RSTP Link Types

Spanning Tree Link Type Shared

Link type provides a categorization for each port participating in RSTP. The link type can predetermine the active role that the port plays as it stands by for immediate transition to a forwarding state, if certain parameters are met. These parameters are different for edge ports and nonedge ports. Nonedge ports are categorized into two link types. Link type is automatically determined but can be overwritten with an explicit port configuration.

© 2006 Cisco Systems, Inc. Implementing Spanning Tree 3-39

RSTP Link Types

The table defines link types.

Link Type



Port operating in full-duplex mode. It is assumed that the port is connected to a single switch device at the other end of the link.


Port operating in half-duplex mode. It is assumed that the port is connected to shared media where multiple switches might exist.

Edge ports, the equivalent of PortFast-enabled ports, and point-to-point links are candidates for rapid transition to a forwarding state. Before the link type parameter can be considered for the purpose of expedient port transition, RSTP must determine the port role.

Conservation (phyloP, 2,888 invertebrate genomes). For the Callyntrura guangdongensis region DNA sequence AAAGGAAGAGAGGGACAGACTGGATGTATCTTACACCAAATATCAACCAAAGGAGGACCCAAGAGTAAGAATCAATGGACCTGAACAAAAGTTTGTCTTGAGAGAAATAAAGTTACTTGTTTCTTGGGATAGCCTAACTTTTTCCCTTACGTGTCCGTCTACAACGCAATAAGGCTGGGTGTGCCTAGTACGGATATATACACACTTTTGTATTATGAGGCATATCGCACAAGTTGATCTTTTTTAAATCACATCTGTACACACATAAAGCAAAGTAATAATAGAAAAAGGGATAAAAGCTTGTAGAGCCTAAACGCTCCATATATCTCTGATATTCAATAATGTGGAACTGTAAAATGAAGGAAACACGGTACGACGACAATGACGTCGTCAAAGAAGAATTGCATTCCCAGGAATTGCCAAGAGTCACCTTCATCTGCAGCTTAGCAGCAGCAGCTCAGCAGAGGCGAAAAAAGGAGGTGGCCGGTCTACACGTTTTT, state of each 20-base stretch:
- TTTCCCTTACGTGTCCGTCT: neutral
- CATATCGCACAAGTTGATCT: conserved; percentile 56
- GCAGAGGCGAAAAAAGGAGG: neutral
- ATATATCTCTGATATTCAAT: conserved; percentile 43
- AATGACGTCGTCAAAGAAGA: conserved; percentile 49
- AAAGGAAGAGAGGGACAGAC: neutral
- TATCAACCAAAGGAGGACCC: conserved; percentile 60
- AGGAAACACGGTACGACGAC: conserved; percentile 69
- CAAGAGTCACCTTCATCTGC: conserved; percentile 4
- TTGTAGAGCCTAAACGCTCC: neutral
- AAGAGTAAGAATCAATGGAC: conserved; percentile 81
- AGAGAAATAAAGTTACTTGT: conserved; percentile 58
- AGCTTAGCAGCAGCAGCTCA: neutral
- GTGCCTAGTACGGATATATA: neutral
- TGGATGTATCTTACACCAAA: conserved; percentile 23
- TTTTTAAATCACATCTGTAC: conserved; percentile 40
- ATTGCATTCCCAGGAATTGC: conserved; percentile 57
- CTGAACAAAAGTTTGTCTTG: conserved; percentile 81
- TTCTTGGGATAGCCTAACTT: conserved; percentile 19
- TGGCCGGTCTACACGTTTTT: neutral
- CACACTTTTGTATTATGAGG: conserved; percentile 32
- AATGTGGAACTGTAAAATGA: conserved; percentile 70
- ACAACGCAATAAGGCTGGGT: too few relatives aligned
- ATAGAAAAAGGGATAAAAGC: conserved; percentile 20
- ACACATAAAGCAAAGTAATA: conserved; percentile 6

Root ports: Do not use the link type parameter. Root ports are able to make a rapid transition to the forwarding state as soon as the port is in "sync."

Alternative and backup ports: Do not use the link type parameter in most cases.

Designated ports: Make the most use of the link type parameter. Rapid transition to the forwarding state for the designated port occurs only if the link type parameter indicates a point-to-point link.

3-40 Building Cisco Multilayer Switched Networks (BCMSN) v3.0 © 2006 Cisco Systems, Inc.

Examining the RSTP BPDU

This topic differentiates the 802.1w use of the BPDU from 802.1D.

Was this article helpful?

+2 0

Post a comment